The EU on Monday canceled its upcoming election observation mission to Ethiopia, High Representative Josep Borrell said in a statement.
Borrell said Ethiopian authorities would not agree to key parameters of the election observation mission. "As conditions are not fulfilled, the deployment of the mission has to be cancelled," he asserted.
"The integrity of an election observation mission is the cornerstone of the EU's support for democracy," Borrell said.
"It is disappointing that the EU has not received the assurances necessary to extend to the Ethiopian people one of its most visible signs of support for their quest for democracy," he later added.
The statement says the EU has given more than €20 million ($24.1 million) to the National Election Board of Ethiopia (NEBE) to prepare for the upcoming elections this summer.
When are the elections?
Ethiopian elections are slated for June 5. The elections were originally supposed to be held in August 2020, but were postponed due to the coronavirus pandemic.
Prime Minister Abiy Ahmed's Prosperity Party is facing off against ethnic parties based in various regions of Ethiopia.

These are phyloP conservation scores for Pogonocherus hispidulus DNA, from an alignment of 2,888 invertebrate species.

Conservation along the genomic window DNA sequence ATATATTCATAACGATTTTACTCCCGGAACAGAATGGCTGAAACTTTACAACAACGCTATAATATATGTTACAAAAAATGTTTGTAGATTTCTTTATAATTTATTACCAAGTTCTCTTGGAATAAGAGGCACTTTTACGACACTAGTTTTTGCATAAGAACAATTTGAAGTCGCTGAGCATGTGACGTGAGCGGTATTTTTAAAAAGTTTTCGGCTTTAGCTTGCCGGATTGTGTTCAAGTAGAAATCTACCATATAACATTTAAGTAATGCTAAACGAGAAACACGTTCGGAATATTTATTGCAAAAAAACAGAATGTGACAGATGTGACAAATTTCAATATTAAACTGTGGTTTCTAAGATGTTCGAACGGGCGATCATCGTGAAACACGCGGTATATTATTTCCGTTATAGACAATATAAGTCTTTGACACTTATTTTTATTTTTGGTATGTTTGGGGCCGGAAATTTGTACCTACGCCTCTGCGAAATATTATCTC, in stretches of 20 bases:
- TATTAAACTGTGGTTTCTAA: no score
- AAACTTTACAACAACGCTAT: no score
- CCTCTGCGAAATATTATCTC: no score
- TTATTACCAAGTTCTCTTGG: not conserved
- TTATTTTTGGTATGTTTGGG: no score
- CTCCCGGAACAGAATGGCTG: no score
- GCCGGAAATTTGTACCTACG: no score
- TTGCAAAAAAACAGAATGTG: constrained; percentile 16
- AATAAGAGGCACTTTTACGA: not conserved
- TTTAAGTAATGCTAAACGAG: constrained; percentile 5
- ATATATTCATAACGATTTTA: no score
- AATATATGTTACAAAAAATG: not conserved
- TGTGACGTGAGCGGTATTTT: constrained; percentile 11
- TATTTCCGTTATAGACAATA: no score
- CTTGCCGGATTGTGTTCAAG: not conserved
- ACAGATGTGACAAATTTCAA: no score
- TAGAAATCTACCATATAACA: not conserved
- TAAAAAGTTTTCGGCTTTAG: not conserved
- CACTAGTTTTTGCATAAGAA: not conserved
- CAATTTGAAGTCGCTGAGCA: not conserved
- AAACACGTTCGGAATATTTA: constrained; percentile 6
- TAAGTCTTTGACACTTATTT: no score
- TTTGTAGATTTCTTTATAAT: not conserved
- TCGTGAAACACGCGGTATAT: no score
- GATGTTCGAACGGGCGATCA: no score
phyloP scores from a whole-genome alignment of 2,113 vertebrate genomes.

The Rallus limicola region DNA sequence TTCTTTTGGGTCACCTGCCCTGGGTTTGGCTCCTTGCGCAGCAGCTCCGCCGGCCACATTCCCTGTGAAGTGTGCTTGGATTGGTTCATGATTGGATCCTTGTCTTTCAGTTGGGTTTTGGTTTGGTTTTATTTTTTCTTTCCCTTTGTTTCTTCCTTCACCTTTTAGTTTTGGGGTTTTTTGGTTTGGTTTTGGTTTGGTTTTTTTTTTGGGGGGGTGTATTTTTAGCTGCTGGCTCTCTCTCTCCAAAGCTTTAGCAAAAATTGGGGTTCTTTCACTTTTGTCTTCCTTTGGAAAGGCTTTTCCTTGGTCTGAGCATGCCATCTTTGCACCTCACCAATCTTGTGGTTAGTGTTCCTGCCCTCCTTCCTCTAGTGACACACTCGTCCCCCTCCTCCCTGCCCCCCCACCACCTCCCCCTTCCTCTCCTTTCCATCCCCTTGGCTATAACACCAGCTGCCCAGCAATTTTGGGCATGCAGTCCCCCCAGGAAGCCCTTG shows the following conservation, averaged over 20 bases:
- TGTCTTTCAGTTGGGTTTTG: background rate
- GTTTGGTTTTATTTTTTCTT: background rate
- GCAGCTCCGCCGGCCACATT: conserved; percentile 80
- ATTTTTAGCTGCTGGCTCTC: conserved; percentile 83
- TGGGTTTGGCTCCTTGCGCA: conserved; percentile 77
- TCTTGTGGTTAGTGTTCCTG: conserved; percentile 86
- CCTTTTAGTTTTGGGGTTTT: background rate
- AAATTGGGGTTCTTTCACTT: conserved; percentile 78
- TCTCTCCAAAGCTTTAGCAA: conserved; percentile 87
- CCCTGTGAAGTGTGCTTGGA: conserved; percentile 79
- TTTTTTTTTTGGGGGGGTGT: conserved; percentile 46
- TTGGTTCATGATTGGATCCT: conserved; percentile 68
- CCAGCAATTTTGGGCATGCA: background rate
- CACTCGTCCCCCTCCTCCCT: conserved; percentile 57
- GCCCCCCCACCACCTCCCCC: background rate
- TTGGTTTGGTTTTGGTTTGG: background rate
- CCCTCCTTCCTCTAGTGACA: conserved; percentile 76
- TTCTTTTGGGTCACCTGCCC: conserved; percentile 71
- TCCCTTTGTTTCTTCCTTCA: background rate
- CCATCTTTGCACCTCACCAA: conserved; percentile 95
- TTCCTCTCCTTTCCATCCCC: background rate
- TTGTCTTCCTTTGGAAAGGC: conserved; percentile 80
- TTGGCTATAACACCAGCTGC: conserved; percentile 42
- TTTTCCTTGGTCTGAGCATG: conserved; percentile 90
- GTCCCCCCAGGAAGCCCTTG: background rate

The Prosperity Party grew out of the Ethiopian People's Revolutionary Democratic Front (EPRDF), which ruled the country with a tight grip for 28 years from 1991 to 2019.
One political controversy in recent months involves the state of Oromia. Several opposition leaders belonging to the Oromo ethnic minority were jailed last year after the killing of popular Oromo singer Hachalu Hundessa in Ethiopia's capital, Addis Ababa.
Hundessa's killing triggered massive protests in the Oromo region last summer. The Ethiopian government at one point shut off the internet to quell the demonstrations and cracked down on the anti-Ahmed opposition amid the unrest.
What's the current political situation in Ethiopia?
The elections come as Ethiopia faces a political and humanitarian crisis in its restive Tigray region, which lies in the northern part of the country.
In November, an ethnic nationalist paramilitary group called the Tigray People's Liberation Front (TPLF) attacked several Ethiopian military bases in the Tigray region. The TPLF claims Abiy Ahmed's rule is illegitimate, since elections were postponed.
Ahmed characterized the attacks by the TPLF as "treason" and has ordered a military offensive against the group. The Ethiopian government has been accused of ethnic cleansing in Tigray, although it denies the allegations.
The TPLF has also been accused of war crimes in its operations against the government. Eritrea, which backs Ahmed in the conflict, has also sent troops to Tigray.